We then gathered together to take part in archery and rock climbing, we also have a few games of volleyball, and what retreat would be complete without crafts? Cross stitch became a big hit with some of our creative youth, and we were able to sit on the grass and cheer on the rock climbers as we stitched away. Meanwhile young adults, after breakfast went on a hike over to Brigade Bay, and went swimming with time to connect with each other.
After lunch we met down by the campfire for our next session, this time, the theme was water. Kerry Baisley, Missioner for Indigenous Justice, whom we had invited over to be our speaker and share Indigenous wisdom in our last two sessions. For the session on water, Kerry began with an exercise on Blind Spots. On our handout was a dot on the left-hand side of the paper and on the right was a cross. When you close one eye and focus on the cross, the dot fades away and becomes invisible. This became the overarching theme for both sessions as we can so easily focus on one thing that we may, though perhaps not intentionally, completely ignore the other. Kerry used this as an example for how we have lost sight of water protection, and have somehow allowed people to own water and there by huge companies have gone unnoticed in charging millions for water that is essentially free. We also had a wake up call as to how much water in the world is actually drinking water (only 1.2%!). Kerry closed off the session by encouraging the youth to look at the powers that be and question why no one is dealing with this, and empowering the youth to use their voices to advocate for climate justice and issues based around drinking water.
This was the perfect segway into our waterfront time, with bathing suits at the ready we headed down to the dock for swimming and kayaking. Those of us who were kayaking even got a special visit from a grey seal who followed us for a little while. The sun and the water were both warm and welcoming as we had some well-needed fun in the sun with a side helping of vitamin sea.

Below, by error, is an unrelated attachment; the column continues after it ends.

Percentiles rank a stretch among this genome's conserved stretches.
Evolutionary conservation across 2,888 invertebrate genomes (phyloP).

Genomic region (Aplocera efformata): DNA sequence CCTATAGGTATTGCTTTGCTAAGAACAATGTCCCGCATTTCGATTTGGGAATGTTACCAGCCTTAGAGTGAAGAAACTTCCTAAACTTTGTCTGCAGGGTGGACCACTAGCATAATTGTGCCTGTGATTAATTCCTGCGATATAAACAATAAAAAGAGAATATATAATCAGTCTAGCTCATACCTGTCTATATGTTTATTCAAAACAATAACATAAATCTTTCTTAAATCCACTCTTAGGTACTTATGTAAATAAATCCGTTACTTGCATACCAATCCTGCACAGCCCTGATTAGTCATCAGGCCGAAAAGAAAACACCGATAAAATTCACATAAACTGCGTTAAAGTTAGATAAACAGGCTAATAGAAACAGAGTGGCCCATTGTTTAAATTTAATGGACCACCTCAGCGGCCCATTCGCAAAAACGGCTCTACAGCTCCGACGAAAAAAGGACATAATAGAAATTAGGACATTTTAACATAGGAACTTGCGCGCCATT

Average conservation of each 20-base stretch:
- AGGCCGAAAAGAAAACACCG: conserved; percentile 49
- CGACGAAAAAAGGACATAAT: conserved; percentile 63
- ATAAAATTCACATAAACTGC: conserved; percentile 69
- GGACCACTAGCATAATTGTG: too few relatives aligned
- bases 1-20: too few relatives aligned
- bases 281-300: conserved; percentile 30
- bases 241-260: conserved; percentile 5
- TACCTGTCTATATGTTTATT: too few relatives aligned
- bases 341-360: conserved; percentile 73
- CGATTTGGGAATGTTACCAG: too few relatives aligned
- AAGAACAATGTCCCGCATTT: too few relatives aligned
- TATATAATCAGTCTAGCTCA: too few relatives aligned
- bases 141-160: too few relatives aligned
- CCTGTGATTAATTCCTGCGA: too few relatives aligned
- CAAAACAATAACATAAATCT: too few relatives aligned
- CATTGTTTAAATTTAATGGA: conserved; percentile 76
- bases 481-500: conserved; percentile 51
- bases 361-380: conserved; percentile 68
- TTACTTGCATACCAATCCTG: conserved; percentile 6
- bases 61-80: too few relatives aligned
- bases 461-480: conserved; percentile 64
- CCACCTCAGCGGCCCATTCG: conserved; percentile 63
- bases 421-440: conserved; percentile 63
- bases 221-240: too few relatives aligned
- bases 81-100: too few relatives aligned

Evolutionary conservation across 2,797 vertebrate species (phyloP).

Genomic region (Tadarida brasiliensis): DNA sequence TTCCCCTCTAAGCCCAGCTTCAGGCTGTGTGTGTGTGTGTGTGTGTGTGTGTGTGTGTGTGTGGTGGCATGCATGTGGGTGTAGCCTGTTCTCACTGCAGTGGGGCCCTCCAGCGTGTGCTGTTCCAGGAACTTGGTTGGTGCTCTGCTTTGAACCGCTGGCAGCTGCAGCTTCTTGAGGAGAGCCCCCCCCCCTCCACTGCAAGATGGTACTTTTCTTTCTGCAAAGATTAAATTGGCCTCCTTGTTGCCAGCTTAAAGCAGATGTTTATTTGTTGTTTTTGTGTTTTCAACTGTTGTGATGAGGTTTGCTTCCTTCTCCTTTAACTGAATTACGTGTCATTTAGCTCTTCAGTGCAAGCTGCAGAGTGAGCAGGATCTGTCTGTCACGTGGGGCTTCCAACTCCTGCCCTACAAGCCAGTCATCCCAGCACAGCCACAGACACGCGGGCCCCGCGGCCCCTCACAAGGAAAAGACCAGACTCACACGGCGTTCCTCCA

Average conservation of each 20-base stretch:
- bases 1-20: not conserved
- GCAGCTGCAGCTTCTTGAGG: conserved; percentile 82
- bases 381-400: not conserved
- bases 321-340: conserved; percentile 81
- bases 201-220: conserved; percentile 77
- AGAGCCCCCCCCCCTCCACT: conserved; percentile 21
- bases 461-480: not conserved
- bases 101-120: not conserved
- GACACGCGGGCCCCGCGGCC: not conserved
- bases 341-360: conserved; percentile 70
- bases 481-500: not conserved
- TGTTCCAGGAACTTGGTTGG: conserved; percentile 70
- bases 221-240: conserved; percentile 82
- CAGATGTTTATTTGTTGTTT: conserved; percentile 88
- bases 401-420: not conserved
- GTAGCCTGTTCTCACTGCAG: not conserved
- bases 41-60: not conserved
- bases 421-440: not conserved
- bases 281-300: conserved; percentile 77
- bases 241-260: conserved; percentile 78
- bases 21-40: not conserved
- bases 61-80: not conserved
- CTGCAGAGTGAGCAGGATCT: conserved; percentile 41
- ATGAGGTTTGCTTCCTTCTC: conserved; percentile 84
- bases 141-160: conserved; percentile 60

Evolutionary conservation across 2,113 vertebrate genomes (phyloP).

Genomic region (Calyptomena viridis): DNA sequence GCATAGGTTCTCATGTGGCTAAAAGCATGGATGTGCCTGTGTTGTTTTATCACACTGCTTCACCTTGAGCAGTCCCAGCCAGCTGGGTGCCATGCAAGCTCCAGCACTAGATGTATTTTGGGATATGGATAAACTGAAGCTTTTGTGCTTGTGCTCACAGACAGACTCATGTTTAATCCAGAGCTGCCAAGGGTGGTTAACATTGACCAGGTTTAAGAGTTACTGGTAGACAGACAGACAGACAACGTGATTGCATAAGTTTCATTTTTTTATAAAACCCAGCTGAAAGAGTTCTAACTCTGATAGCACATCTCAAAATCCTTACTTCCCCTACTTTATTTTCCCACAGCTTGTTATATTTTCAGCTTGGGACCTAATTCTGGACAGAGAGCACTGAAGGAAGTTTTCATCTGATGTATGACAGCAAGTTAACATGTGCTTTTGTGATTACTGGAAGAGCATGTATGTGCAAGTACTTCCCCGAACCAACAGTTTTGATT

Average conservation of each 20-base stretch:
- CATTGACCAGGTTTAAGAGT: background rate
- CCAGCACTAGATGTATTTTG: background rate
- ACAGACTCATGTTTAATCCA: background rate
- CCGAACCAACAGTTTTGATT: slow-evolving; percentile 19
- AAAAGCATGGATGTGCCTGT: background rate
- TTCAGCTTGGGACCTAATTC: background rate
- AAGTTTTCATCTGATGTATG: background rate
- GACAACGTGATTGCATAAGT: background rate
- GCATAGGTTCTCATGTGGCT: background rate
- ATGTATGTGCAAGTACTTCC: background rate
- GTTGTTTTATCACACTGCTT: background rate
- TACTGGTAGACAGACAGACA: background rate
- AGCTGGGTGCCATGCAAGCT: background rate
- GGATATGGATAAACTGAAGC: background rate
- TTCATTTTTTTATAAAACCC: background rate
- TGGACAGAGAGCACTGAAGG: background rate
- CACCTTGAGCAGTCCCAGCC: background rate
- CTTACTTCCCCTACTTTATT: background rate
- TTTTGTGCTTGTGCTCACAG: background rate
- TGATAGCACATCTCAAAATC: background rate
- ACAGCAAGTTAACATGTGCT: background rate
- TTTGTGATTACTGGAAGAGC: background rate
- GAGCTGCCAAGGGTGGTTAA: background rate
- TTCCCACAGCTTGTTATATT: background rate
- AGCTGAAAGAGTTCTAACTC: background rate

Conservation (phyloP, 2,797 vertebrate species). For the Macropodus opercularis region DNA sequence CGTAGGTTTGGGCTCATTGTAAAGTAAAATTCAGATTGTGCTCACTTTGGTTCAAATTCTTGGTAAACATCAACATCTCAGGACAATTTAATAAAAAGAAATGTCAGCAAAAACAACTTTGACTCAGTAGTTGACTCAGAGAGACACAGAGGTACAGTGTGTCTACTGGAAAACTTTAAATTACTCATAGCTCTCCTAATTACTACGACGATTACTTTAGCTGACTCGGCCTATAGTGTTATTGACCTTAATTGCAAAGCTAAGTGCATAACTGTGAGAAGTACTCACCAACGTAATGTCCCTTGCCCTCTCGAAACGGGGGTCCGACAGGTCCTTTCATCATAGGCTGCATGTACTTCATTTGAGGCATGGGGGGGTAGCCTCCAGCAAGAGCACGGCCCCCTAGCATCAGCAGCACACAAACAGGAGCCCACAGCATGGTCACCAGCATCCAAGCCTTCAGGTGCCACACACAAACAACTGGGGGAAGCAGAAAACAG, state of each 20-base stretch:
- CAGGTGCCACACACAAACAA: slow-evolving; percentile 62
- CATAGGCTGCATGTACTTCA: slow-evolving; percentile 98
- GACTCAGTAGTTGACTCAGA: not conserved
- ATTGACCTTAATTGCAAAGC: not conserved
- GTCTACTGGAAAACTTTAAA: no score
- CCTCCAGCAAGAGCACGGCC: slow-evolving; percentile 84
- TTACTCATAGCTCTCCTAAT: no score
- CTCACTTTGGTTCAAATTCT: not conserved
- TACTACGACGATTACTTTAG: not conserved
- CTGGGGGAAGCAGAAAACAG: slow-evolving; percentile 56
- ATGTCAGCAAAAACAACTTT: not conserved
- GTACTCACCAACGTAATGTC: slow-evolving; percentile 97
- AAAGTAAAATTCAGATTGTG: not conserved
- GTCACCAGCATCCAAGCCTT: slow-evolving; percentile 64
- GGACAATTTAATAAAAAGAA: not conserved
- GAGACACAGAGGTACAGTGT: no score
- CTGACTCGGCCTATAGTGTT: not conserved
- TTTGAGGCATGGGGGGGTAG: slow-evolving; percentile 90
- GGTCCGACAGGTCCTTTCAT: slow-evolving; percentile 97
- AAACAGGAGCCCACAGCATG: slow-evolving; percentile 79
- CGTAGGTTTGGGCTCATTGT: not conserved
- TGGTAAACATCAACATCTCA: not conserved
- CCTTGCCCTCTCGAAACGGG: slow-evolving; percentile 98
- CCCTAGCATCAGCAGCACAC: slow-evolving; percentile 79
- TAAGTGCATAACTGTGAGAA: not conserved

Mean while our young adults were enjoying some glorious mandala painting on rocks, this consists of using dropping tools, coloured acrylics and rocks, and using small dots to make patterns, waves or various mandalas. Christie Smith, one of the young adult portion facilitators, who creates incredible rock mandala art, led this portion and the results were exquisite!
What would camp be without a game of capture the flag? And that is exactly what we did to dry off, a site-wide game that youth, young adults and leaders competed in, red team vs blue team, to capture each other's flags before we were called in for dinner. Which on Saturday night went down particularly well with the youth as it consisted of pizza and cake, is there anything better?
After dinner, we headed up to the chapel in the woods for our last session of the day and of the weekend with Kerry, the theme for this was fire. Next year we at the DYM are planning to attend CLAY Conference in Waterloo, and their theme is Ashes and Embers, so to introduce the youth a little bit some concepts around fire we had asked Kerry to lead us in sharing some knowledge and wisdom in this area as well. Kerry began the session with small groups, with all of us discussing words that we would associate with fire at different stages in our life when we were very small when were growing up in middle or high school, and then how that has shifted since 2016 and the wildfires in our province. Kerry then began to teach us about Indigenous ways of how to control forest fires and comparing it to national initiatives, it became clear that this is another blindspot, many of us have in ways we think of and perceive fire. Kerry then began to teach us about sacred medicine, sage, sweetgrass, cedar, and tobacco. The youth got to interact with these elements and smell sage and sweetgrass as well as some frankincense and myrrh from Jordan. To close the session Kerry led the youth in a teaching session around smudging and gave the youth the opportunity to be smudged if they wanted to, for many of them it was their first time and first experience of this. We then proceeded to go down to the campfire and have our worship, as we gathered around the fire and sang songs. It was a beautiful few hours and there was a sense of community and stillness amongst the youth as we sat in the dark and looked up at the stars.
Meanwhile the young adults, led by Reverend Helen Dunn, Rector of St. Clements, Lynn Valley, lead a session with young adults in the Directors Hut on radical self-care. This work is so important, especially amongst young adults and particularly millennials, who have such high burn out rate, that learning skills, setting boundaries and advocating for these needs have become not just important but vital to young adults who are trying to establish themselves in careers, life or generally adulthood! All these things are sacred acts and ways God calls us to care for others AND our selves.